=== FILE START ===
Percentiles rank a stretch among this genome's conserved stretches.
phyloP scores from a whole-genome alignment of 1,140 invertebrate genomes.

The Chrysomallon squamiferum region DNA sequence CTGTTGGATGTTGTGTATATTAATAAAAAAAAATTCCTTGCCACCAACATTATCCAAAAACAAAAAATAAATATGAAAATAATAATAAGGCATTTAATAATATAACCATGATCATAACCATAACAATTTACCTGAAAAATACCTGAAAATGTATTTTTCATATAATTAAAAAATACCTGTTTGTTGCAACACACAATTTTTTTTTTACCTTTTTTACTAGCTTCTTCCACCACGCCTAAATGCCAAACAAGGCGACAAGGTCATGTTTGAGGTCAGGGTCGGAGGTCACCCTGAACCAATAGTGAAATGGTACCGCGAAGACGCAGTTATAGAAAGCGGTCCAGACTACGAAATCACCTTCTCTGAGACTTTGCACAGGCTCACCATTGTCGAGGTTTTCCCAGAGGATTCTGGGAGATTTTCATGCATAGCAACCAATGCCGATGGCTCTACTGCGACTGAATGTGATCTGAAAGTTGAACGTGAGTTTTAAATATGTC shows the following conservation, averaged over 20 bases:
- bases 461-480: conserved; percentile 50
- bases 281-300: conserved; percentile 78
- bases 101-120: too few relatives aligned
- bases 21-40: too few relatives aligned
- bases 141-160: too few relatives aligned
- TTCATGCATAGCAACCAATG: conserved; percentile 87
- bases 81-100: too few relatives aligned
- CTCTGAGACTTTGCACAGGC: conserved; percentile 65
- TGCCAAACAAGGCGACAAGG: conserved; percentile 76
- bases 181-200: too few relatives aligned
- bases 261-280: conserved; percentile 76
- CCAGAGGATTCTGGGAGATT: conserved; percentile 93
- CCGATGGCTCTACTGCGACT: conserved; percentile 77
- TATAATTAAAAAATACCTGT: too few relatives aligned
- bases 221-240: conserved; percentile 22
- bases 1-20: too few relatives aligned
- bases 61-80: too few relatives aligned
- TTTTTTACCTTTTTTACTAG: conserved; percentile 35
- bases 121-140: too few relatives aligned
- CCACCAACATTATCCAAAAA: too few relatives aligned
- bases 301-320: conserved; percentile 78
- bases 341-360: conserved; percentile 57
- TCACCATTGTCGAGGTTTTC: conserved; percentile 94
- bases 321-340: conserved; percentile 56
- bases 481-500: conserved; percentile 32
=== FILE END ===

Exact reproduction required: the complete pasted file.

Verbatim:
Percentiles rank a stretch among this genome's conserved stretches.
phyloP scores from a whole-genome alignment of 1,140 invertebrate genomes.

The Chrysomallon squamiferum region DNA sequence CTGTTGGATGTTGTGTATATTAATAAAAAAAAATTCCTTGCCACCAACATTATCCAAAAACAAAAAATAAATATGAAAATAATAATAAGGCATTTAATAATATAACCATGATCATAACCATAACAATTTACCTGAAAAATACCTGAAAATGTATTTTTCATATAATTAAAAAATACCTGTTTGTTGCAACACACAATTTTTTTTTTACCTTTTTTACTAGCTTCTTCCACCACGCCTAAATGCCAAACAAGGCGACAAGGTCATGTTTGAGGTCAGGGTCGGAGGTCACCCTGAACCAATAGTGAAATGGTACCGCGAAGACGCAGTTATAGAAAGCGGTCCAGACTACGAAATCACCTTCTCTGAGACTTTGCACAGGCTCACCATTGTCGAGGTTTTCCCAGAGGATTCTGGGAGATTTTCATGCATAGCAACCAATGCCGATGGCTCTACTGCGACTGAATGTGATCTGAAAGTTGAACGTGAGTTTTAAATATGTC shows the following conservation, averaged over 20 bases:
- bases 461-480: conserved; percentile 50
- bases 281-300: conserved; percentile 78
- bases 101-120: too few relatives aligned
- bases 21-40: too few relatives aligned
- bases 141-160: too few relatives aligned
- TTCATGCATAGCAACCAATG: conserved; percentile 87
- bases 81-100: too few relatives aligned
- CTCTGAGACTTTGCACAGGC: conserved; percentile 65
- TGCCAAACAAGGCGACAAGG: conserved; percentile 76
- bases 181-200: too few relatives aligned
- bases 261-280: conserved; percentile 76
- CCAGAGGATTCTGGGAGATT: conserved; percentile 93
- CCGATGGCTCTACTGCGACT: conserved; percentile 77
- TATAATTAAAAAATACCTGT: too few relatives aligned
- bases 221-240: conserved; percentile 22
- bases 1-20: too few relatives aligned
- bases 61-80: too few relatives aligned
- TTTTTTACCTTTTTTACTAG: conserved; percentile 35
- bases 121-140: too few relatives aligned
- CCACCAACATTATCCAAAAA: too few relatives aligned
- bases 301-320: conserved; percentile 78
- bases 341-360: conserved; percentile 57
- TCACCATTGTCGAGGTTTTC: conserved; percentile 94
- bases 321-340: conserved; percentile 56
- bases 481-500: conserved; percentile 32